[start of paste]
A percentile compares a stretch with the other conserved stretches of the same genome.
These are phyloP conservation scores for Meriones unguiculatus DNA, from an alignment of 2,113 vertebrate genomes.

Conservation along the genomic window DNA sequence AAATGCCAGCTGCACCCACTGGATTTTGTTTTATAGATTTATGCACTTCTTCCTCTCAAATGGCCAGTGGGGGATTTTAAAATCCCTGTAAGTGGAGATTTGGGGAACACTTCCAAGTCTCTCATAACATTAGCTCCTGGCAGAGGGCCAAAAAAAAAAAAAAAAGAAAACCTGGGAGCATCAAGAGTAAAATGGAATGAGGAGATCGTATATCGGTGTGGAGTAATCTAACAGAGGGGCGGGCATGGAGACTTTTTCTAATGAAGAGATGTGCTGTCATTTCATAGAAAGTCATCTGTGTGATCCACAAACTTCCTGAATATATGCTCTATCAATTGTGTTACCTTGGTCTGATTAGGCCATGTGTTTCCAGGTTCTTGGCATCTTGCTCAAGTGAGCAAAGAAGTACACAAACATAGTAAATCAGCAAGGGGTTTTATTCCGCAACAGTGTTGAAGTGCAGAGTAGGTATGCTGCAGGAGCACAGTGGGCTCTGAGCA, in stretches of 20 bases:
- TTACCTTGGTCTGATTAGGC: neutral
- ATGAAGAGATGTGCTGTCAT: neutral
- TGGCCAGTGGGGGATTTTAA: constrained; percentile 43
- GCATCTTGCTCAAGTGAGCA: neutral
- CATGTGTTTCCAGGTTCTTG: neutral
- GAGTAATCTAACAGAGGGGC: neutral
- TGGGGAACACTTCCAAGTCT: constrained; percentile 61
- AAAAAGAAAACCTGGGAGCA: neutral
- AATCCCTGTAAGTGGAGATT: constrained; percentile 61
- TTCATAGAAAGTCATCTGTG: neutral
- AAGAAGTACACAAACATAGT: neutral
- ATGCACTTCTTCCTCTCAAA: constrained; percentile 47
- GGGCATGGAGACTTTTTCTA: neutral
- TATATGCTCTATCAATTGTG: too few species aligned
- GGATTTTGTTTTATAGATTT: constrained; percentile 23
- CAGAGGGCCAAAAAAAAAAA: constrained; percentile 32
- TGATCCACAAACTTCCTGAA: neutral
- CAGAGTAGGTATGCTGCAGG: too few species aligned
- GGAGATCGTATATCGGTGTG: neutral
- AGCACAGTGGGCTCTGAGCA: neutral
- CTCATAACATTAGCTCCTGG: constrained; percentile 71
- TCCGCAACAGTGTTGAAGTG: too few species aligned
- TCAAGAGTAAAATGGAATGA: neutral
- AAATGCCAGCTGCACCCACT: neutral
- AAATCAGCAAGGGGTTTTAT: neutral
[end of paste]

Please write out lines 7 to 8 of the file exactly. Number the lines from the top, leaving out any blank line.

- GCATCTTGCTCAAGTGAGCA: neutral
- CATGTGTTTCCAGGTTCTTG: neutral